Alcohol Anemia

Alcohol AnemiaMost people know that alcohol can cause a variety of health problems such as cirrhosis (liver disease) and alcohol poisoning, but those aren’t the only health concerns caused by alcohol consumption. One major issue that is rarely discussed is alcohol anemia.

Anemia is a condition where your red blood cells are so low that it may cause you to feel lightheaded, tired, and have difficulty breathing. The most common reasons why people develop anemia are blood loss due to having an excessive menstrual flow or gastrointestinal problems that lead to bleeding. Alcohol anemia is simply anemia that is brought on by the excessive use of alcohol.  There are a number of causes of alcohol anemia.

Blood in the Gastrointestinal (GI) tract

Alcohol anemia can occur as a side effect of cirrhosis for chronic alcoholics. Blood flow will become slowed in their portal vein, which will cause blood to back up in the GI tract. This, in turn, creates hemorrhoids, esophageal varices (dilated veins), and intestinal angioectasias (lesions). All of these things can bleed, which sometimes leads to anemia.

Weakened red blood cells destroyed in the spleen (a blood filter)

Another way that alcohol anemia can occur is through a weakening of the red blood cells. A helpful compound called adenosine triphosphate (ATP) is often removed from red blood cells when people drink heavily. This makes membranes of red blood cells more rigid, which causes them to be destroyed in the spleen. When this happens, acute hemolytic anemia can develop.See more:


Blocking the action of folate

You don’t hear a lot about a vitamin like folate, but it’s actually very important for the blood in our bodies. How so? Because folate helps us to create new white and red blood cells. Unfortunately, alcohol works against folate by preventing it from taking action. Due to this, people who drink too much will have lower counts of red and white blood cells, which puts them at risk for alcohol anemia.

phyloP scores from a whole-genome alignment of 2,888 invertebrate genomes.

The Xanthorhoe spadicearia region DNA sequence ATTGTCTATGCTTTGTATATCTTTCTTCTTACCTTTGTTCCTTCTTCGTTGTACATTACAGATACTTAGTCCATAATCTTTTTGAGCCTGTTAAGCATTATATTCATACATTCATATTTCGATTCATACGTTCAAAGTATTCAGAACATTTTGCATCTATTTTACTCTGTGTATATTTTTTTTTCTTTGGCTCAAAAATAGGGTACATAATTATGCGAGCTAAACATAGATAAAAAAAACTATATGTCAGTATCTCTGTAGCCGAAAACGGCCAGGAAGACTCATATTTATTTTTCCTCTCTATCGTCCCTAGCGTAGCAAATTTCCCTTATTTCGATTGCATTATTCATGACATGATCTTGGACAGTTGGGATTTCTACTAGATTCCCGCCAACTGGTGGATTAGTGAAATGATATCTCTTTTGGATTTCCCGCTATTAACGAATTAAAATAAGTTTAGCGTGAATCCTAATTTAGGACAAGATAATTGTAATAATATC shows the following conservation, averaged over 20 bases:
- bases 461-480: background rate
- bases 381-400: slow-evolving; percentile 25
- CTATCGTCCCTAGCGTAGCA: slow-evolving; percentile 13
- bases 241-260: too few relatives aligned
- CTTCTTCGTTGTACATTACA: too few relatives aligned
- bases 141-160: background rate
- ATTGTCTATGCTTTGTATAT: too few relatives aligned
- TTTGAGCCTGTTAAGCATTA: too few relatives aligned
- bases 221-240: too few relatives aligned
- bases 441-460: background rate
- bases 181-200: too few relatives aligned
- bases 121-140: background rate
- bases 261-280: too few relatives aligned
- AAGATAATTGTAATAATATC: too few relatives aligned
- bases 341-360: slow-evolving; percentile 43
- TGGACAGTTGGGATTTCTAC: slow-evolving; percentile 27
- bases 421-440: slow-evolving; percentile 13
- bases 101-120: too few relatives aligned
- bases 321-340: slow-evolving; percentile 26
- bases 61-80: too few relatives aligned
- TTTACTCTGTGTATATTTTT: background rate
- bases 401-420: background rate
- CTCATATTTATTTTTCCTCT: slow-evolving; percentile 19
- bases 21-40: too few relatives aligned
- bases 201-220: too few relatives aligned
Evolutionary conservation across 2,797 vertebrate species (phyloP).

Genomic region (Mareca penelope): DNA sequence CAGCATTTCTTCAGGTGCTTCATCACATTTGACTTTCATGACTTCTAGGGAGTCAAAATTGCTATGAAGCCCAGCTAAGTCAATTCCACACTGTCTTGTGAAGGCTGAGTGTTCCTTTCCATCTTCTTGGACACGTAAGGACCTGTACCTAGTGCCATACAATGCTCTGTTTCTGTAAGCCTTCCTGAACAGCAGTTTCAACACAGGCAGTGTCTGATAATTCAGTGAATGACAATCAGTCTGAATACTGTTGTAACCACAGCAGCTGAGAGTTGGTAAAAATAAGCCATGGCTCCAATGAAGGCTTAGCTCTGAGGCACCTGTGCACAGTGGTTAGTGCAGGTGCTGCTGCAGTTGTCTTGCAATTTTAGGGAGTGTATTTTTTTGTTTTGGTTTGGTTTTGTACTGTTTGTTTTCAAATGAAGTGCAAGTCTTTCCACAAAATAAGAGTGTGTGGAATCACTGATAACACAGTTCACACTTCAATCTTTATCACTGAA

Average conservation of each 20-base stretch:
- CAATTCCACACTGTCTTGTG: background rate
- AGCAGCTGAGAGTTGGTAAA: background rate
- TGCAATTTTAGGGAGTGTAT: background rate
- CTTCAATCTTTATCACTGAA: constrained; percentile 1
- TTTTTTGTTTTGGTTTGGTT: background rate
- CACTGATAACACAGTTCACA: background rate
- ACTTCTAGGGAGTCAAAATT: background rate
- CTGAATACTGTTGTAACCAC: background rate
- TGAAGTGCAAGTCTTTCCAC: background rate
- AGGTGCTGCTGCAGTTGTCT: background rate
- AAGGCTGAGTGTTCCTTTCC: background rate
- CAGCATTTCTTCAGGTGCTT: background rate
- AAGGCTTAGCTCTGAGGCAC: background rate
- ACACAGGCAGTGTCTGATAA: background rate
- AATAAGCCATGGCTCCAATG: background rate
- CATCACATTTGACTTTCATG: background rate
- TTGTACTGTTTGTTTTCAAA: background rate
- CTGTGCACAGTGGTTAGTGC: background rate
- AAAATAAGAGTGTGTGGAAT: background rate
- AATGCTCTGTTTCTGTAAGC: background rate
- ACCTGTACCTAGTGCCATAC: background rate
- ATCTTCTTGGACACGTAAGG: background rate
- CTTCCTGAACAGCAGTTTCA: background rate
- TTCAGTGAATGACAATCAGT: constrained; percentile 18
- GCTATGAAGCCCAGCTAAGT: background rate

Sickness leads to more sickness

Simply put, if you are an alcoholic and consume large amounts of alcohol, you may get sick more often than the average person due to a decreased or slowed production of white blood cells which help you fight off infections. As a result, it can take you longer to recover from illnesses. On top of this, there are a number of chronic diseases that you are more likely to develop. These prolonged bouts of sickness can lead to alcohol anemia as your body has difficulty working correctly in its weakened state.

Hereditary hemochromatosis can be sped up

What’s hemochromatosis? In layman’s terms, it just means that you have too much iron in your body – alcohol increases the amount of iron stored in your body, and this can lead to alcohol anemia. That may not sound too bad, but symptoms include issues like joint pain, abdominal pain, weight loss, fatigue, loss of body hair, and loss of sexual desire. Drinking too much can speed up deterioration in people who have inherited this disease and even cause those who didn’t previously have it to acquire it.

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